How can the government investigate itself?
It can, of course. But the results are atrocious when it comes to presenting the undisputed facts of events.
To investigate the murder of President John Kennedy, the new President, Lyndon Johnson, appointed a commission of seven members to what became known as the Warren Commission. This commission took the place of other groups that sought to call witnesses and examine evidence, such as a grand jury in Texas.
The Warren Report did not deliver the facts of the case. Instead it ignored reliable witnesses and allowed fabricated evidence in its conclusion, which was designed to blame an innocent person for what only agents of the government could have done.
Other government agencies and commissions have failed to arrive at the truth. A group of Los Angeles Police Department officers, including Robert Houghton, wrote Special Unit Senator to give the government's account of the murder of Robert Kennedy. They, too, framed an innocent person in part by distorting the distance and the direction the accused was in relation to Kennedy and ignoring overwhelming evidence of bullets unaccounted for.
Many years after the fact, a Congressional committee considered the "October Surprise" story of Ronald Reagan campaign advisors making a deal with the Iranian leaders to delay the release of United States hostages. The Committee ignored evidence of the Iranians suddenly becoming uninterested in talking to the Jimmy Carter Administration, pilot testimony of flying Reagan's representatives to France and Vice-Presidential candidate George H.W. Bush's hollow alibi in whitewashing the whole story.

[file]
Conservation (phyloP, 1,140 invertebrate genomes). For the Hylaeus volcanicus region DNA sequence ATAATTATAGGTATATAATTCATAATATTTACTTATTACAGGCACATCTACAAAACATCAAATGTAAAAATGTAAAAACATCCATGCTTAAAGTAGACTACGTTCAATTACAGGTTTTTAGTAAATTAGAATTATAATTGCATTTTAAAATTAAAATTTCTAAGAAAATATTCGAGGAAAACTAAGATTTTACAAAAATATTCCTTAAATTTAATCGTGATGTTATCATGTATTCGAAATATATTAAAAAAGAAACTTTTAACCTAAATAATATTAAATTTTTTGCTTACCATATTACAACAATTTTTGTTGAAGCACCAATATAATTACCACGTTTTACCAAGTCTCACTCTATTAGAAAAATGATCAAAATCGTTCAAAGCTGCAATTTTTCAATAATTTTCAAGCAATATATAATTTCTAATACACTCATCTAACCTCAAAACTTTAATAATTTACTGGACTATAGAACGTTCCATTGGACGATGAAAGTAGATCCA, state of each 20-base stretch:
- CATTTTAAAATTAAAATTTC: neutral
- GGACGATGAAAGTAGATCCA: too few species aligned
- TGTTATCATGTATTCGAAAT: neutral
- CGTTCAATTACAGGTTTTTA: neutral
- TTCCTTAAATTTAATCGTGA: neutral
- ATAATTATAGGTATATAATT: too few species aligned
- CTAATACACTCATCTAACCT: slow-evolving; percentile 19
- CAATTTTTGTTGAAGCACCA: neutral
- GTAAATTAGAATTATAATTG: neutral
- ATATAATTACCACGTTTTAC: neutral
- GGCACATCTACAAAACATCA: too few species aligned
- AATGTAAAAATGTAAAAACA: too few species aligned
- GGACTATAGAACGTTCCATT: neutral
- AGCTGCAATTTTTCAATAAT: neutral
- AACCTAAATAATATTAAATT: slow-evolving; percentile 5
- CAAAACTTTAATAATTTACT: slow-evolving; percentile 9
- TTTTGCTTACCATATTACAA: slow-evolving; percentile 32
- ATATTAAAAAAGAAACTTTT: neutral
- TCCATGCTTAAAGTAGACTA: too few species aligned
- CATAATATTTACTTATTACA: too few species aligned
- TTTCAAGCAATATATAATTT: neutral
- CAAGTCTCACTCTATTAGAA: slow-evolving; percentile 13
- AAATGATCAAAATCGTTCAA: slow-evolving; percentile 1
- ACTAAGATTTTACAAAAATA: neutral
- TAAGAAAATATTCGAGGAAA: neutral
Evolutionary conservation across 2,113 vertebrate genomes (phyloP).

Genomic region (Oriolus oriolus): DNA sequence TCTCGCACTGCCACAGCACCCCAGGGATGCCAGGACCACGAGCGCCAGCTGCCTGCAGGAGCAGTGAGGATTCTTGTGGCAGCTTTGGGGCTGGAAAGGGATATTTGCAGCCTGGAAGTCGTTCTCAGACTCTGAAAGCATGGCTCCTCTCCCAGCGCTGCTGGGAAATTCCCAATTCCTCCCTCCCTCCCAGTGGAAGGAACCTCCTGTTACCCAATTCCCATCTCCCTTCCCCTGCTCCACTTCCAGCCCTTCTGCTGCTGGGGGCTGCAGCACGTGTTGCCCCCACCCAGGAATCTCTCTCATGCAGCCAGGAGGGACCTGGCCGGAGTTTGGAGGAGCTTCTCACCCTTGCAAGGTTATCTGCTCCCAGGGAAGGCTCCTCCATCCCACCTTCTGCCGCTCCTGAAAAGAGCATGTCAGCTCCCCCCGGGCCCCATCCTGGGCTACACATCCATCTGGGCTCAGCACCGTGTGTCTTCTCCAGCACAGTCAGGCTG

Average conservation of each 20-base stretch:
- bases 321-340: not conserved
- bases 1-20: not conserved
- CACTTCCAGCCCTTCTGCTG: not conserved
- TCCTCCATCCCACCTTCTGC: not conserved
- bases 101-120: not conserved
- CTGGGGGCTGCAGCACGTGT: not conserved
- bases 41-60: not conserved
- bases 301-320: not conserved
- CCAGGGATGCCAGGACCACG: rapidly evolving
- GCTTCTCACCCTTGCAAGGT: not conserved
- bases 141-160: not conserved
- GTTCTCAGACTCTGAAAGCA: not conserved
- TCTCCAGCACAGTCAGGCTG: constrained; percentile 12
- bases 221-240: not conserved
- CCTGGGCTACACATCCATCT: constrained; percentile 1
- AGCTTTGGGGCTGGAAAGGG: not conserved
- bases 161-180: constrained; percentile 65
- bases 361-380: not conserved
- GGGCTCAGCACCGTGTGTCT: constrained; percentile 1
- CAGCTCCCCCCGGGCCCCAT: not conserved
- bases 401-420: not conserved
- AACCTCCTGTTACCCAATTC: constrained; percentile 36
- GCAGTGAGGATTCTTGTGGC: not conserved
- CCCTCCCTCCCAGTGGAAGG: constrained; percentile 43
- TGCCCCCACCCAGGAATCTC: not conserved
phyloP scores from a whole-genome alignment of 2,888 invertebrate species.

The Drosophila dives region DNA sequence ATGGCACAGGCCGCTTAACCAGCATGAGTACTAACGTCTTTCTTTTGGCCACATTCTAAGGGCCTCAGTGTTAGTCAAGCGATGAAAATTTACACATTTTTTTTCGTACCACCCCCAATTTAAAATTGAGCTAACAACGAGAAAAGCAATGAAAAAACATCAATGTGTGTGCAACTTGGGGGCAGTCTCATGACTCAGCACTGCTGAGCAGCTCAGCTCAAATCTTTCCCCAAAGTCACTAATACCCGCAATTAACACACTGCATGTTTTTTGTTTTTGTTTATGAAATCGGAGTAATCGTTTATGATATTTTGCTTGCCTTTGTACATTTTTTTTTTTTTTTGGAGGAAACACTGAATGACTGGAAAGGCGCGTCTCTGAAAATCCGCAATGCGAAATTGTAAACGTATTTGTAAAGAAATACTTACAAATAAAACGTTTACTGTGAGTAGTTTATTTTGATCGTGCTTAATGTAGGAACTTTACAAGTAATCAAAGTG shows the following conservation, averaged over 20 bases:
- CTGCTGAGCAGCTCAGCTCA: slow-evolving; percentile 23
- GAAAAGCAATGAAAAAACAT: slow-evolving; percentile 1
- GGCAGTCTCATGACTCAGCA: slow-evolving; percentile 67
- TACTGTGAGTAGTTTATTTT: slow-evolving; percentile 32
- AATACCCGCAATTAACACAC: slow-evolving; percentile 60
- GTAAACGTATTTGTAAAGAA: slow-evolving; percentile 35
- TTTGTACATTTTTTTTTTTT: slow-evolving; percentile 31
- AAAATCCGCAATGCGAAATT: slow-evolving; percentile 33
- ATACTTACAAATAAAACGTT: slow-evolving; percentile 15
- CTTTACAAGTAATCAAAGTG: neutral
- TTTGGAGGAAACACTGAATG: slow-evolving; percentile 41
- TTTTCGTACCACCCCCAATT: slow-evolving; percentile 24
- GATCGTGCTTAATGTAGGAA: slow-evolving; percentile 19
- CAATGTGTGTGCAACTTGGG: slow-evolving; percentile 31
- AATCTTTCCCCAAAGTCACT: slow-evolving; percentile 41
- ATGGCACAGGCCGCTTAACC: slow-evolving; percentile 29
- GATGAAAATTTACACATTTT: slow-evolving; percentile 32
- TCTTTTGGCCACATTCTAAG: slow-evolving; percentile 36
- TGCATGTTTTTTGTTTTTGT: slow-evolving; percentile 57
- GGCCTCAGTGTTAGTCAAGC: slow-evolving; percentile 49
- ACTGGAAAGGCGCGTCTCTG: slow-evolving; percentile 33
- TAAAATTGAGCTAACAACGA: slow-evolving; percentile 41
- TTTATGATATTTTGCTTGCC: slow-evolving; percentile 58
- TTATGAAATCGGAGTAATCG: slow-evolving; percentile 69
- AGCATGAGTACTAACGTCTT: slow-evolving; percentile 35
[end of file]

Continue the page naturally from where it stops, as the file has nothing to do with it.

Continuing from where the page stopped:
Now our nation needs the truth about the attacks of 9/11 and other incidents so as to form the best policy in regards to our security. Already another presidential commission has assured us that the government was not involved in the attacks. It is time to use a different method to get the truth before the perpetrators strike again.
We could use a grand jury in New York to gather testimony and allow the panel to decide whom to indict and then send the accused to trial. But while it sounds ideal to use our legal system in this way, our court system has shown little success in convicted agents of the government and there is little reason for this to be any different.
The solution is to let the public decide.
Let the "conspiracy" researchers like Michael Ruppert, James Fetzer and Alex Jones form a team, allow them to assemble their final conclusion based on fulfilling the elements of crimes and then allow them to be cross-examined by government officials and anyone else who believes the official theory. The government could then present its own evidence and after a reasonable amount of cross-examination, the two sides would finish their cases.
Then let the public cast its votes on who told the truth. We would have polling places in the same manner as elections and only persons sworn to neutrality would count the votes as to which side it believed. No matter the tally, people would still debate 9/11 but because two sides would compete in an adversarial process, we would all know more about the truth than ever before.